That changed for a while when at the age of fifteen I became a “cadet”, first at the Eastern Military Academy in Huntington, New York, and then at the Citadel, the Military College of South Carolina.  Seven solid years of building bonds with schoolmates, ties which have persevered for decade after decade.  Then a return to Eastern as a faculty member; nine more years during which the nature of evolving bonds changed.  Bonding was no longer, for the most part, with peers, but rather, with my own pupils, young off-white tabulas almost rasas whom I sought to mentor.  Apparently I’d grown and passed through several rites of passage.  Some of those students have remained in my life, albeit at a distance, for more than half a century.

Fifteen was memorable for other reasons too.  I’d always had a crush on some girl or other but before I attained that lofty age, they rarely knew (I wonder though whether any suspected what I felt).  That changed.  I started developing intimate ties with young ladies, ties I rarely handled well.  Relationships seemed a game then.  I had so much to learn and they had so much to teach, all too frequently bittersweet.  Especially at this time of year.  Julia Iglesias (my favorite singer) singing “To All the Girls I’ve Loved Before” has come to have a special meaning for me, but one more often than not tinged with regrets.  Seemingly, perhaps I stayed fifteen for way too long.  I’m still in touch with some lost loves, but not many.  However, looking back, many more of them have stayed in my heart. 

As it is for all of us eventually, as time slipped by, I lost precious family members and then classmates and students and friends and perhaps former lovers as well.  The other side of the veil becomes more and more crowded so much faster now.  Losses of places and people accumulate in profound pools of nostalgia weaving melancholy tapestries in shades of gray and the colors in rainbows fade.  Melancholy becomes a place, one I visit as accumulated memories croon siren songs and I brood on things I’d change.  Things that once seemed so right but now seem as though they might have been mistakes.  Mistakes I’d correct, … if only I could.

So many people have touched my life.  So many have shared sadness and happiness, ecstasy and despair.  Others have merely crossed my path for an instant.  I recall people I should have met, people who I saw in passing without a shared word and who immediately moved on but who I’ve never forgotten and wish I’d gotten to know.  Roads not taken are always more plentiful than the paths we’ve trod and who knows where they might have led.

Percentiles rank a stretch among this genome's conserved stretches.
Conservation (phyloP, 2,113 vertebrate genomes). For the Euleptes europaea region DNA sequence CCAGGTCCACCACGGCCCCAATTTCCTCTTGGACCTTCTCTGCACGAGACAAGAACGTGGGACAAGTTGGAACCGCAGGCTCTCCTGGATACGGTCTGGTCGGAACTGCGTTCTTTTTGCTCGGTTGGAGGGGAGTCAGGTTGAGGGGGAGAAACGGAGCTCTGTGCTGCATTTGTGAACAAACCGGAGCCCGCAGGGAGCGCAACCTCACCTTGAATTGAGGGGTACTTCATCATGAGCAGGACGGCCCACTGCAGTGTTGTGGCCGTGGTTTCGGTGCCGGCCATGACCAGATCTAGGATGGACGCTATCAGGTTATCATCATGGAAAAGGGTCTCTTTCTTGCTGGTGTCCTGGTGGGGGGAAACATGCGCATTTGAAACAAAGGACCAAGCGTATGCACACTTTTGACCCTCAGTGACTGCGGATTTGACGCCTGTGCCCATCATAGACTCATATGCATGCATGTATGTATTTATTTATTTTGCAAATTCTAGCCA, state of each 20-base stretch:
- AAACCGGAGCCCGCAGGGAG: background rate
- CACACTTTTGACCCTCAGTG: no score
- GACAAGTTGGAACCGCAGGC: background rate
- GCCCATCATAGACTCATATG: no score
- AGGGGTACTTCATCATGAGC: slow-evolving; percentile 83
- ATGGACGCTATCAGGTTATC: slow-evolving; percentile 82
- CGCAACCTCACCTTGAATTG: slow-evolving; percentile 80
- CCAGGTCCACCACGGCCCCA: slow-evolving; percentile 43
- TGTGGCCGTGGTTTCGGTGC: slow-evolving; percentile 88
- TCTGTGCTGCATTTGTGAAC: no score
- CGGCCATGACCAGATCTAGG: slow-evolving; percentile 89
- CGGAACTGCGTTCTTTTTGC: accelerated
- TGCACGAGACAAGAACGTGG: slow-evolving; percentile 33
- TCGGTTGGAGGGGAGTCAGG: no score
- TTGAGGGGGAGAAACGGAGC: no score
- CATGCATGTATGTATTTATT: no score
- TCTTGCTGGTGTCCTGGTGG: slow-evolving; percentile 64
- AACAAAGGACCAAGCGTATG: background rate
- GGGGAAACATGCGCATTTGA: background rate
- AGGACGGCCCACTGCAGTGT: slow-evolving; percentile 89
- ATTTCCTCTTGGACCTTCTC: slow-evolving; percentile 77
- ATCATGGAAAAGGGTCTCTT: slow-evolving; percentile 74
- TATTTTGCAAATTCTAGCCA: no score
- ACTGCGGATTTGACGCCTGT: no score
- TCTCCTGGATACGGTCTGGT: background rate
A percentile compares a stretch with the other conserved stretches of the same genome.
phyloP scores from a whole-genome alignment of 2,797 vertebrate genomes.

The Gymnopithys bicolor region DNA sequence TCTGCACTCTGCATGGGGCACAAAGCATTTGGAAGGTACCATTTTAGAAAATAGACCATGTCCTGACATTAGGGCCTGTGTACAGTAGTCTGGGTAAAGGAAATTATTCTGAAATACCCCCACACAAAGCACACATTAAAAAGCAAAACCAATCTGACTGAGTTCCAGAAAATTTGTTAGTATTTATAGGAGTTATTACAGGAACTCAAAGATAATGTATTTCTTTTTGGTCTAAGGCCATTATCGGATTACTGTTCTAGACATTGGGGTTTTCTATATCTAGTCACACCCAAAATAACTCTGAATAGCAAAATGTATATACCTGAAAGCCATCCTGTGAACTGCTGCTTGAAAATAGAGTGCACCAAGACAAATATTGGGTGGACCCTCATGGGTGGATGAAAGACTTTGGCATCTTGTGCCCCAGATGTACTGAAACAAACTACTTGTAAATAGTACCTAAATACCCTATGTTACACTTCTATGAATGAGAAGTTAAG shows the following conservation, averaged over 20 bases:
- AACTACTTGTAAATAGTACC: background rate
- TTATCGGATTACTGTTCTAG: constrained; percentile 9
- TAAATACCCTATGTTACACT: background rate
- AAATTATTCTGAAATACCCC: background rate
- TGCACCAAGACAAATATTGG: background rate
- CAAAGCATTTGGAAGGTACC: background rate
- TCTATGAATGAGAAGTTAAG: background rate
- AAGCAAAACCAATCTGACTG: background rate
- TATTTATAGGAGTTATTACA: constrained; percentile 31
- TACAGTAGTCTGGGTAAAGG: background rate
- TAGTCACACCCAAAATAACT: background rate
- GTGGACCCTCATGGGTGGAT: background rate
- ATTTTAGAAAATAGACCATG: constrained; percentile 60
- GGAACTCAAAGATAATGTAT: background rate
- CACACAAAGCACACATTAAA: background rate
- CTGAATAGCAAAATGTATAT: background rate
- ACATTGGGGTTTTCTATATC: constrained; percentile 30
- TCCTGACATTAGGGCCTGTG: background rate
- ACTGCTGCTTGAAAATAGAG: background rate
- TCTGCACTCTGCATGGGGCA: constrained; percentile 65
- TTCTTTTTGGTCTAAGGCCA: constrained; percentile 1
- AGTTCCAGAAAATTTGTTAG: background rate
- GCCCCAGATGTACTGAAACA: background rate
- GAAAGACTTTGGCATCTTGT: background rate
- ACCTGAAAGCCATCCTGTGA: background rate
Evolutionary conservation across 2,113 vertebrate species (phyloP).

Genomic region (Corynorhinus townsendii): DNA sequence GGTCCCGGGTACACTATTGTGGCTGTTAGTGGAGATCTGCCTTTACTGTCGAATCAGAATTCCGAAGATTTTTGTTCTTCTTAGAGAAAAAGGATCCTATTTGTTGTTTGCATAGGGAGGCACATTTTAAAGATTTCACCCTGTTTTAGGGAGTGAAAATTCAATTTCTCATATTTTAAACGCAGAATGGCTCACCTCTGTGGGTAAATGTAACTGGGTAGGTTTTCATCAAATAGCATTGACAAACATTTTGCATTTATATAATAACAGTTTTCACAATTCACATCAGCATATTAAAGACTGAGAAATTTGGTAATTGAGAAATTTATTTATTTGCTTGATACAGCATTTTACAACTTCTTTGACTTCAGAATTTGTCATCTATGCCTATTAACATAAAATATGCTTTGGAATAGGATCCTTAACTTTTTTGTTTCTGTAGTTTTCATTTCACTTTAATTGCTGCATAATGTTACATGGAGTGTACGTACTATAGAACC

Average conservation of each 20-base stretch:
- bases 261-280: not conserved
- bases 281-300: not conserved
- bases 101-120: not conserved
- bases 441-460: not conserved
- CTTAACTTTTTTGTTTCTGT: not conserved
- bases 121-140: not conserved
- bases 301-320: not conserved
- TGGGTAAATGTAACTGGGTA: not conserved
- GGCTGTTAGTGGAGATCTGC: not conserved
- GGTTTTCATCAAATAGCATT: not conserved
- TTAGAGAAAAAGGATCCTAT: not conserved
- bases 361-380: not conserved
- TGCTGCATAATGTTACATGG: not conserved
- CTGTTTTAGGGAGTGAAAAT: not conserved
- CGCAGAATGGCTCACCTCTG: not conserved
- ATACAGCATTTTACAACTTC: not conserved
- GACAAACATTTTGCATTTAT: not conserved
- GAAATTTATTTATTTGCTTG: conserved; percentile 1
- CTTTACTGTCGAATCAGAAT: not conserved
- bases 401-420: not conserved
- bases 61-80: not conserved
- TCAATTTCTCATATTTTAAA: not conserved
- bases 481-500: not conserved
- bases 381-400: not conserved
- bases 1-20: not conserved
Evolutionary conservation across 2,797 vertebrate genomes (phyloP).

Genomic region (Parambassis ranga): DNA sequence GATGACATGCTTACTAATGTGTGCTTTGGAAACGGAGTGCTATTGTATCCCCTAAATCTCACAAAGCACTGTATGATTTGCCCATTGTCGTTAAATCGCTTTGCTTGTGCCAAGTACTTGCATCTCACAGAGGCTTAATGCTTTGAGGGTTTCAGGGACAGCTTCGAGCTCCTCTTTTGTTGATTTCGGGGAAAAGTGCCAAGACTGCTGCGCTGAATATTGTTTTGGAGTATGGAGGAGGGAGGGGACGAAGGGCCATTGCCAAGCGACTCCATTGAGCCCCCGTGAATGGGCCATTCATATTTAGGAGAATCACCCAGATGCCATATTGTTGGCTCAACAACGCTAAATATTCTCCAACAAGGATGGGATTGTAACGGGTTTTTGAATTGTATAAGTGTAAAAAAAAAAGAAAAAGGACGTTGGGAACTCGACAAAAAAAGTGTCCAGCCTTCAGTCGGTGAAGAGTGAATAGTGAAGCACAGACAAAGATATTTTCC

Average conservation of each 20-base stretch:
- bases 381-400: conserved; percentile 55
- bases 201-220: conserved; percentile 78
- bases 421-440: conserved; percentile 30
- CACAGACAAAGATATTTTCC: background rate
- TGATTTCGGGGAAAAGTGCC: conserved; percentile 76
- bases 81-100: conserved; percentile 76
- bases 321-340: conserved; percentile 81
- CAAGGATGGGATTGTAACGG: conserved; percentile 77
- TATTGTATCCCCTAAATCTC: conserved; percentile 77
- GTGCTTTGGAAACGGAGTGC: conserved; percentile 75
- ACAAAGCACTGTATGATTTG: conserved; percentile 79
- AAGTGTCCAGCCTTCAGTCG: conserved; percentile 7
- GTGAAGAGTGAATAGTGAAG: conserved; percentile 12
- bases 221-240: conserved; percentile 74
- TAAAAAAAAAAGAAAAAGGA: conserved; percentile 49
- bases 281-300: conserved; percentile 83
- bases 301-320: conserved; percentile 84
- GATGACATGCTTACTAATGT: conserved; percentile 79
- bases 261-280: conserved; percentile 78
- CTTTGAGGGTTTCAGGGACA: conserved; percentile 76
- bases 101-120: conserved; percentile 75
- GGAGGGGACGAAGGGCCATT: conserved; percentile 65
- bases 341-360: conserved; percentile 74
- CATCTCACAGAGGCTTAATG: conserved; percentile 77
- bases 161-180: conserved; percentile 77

Hopefully I’ve grown wiser but wisdom is strange.  It’s an imperfect mirror with distorted reflections and more and more unanswered, perhaps unanswerable, questions.  Time alone doesn’t make one wise but perhaps it makes us more sage than we once were.  Mistakes overcome bring wisdom, and mistakes, I’ve had my share.  And not too few to mention.  My way was not always the best.

This season is not only about gift giving and festivities but more importantly, it has always also been a time for reflection and introspection.  A time to ponder how we’ve become who we are.  As we age, some of us become less egocentric and our contemplation expands to the collectives of which we’re a part, to our future as a species.  Those of us who study history professionally but by some miracle at least try to do so objectively, at some point realize that truth is more than just elusive.  We come to realize that our own memories are at best an imperfect motley, an indecipherable collage, and that our collective memory tends to be even worse.  What we call history, what we pass on to our progeny, is not only usually inaccurate but all too often cynically scored, liveried in beautiful music and soaring rhetoric designed to mold us into sated sheep and lyrical lemmings easily misled.  To our collective detriment.  Apparently, as we age, we become cynics, although the wise among us may attain that status sooner.